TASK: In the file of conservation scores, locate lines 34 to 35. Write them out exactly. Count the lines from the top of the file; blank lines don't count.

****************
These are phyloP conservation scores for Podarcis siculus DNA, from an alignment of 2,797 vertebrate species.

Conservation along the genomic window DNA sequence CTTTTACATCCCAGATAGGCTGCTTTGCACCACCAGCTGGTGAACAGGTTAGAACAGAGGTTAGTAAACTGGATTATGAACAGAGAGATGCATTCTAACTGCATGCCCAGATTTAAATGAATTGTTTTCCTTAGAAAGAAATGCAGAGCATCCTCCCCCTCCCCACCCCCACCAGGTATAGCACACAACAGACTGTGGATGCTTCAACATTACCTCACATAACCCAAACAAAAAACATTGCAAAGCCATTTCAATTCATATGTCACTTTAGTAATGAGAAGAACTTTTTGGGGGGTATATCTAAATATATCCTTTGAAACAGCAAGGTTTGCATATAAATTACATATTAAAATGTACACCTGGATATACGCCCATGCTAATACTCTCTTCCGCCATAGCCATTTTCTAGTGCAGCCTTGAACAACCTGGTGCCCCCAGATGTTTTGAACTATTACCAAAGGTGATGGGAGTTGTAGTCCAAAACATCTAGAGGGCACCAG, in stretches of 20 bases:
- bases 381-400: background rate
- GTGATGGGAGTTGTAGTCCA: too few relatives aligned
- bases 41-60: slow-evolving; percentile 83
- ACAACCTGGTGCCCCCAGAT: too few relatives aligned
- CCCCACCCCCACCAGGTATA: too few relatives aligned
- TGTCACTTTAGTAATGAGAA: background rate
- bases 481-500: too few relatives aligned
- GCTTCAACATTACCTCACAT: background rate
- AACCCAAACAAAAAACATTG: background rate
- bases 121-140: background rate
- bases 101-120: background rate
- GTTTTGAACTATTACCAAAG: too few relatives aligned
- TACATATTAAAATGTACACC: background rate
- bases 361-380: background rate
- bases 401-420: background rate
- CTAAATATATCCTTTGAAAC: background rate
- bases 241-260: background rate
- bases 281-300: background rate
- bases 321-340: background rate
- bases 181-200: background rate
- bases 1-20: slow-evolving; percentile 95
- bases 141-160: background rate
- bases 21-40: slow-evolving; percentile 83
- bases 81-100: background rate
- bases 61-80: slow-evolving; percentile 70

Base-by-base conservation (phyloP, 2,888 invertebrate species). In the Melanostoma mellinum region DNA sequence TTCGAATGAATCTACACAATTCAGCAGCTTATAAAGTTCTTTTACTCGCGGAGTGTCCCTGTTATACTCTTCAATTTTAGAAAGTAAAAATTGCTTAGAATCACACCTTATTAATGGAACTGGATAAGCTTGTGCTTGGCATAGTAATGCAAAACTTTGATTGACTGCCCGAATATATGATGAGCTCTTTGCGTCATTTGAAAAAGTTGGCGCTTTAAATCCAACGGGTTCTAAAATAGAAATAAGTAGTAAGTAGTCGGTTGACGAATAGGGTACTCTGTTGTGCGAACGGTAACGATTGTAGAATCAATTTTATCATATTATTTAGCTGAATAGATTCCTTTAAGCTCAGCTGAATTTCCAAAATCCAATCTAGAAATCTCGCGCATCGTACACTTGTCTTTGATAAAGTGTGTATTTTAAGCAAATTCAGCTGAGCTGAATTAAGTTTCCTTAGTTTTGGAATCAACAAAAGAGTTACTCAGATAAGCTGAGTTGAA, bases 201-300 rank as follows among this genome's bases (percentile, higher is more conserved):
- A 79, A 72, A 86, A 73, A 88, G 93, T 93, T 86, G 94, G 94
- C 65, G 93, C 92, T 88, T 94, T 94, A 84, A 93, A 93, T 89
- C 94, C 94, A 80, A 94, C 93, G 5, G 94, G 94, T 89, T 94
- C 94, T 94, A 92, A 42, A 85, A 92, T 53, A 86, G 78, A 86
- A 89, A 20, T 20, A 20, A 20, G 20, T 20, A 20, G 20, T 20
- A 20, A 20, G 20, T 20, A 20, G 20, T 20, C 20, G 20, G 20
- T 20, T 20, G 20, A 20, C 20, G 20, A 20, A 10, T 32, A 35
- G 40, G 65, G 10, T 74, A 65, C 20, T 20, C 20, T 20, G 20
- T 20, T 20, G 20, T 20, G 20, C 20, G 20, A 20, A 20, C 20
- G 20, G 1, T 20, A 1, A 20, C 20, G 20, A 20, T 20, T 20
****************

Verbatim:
- A 20, A 20, G 20, T 20, A 20, G 20, T 20, C 20, G 20, G 20
- T 20, T 20, G 20, A 20, C 20, G 20, A 20, A 10, T 32, A 35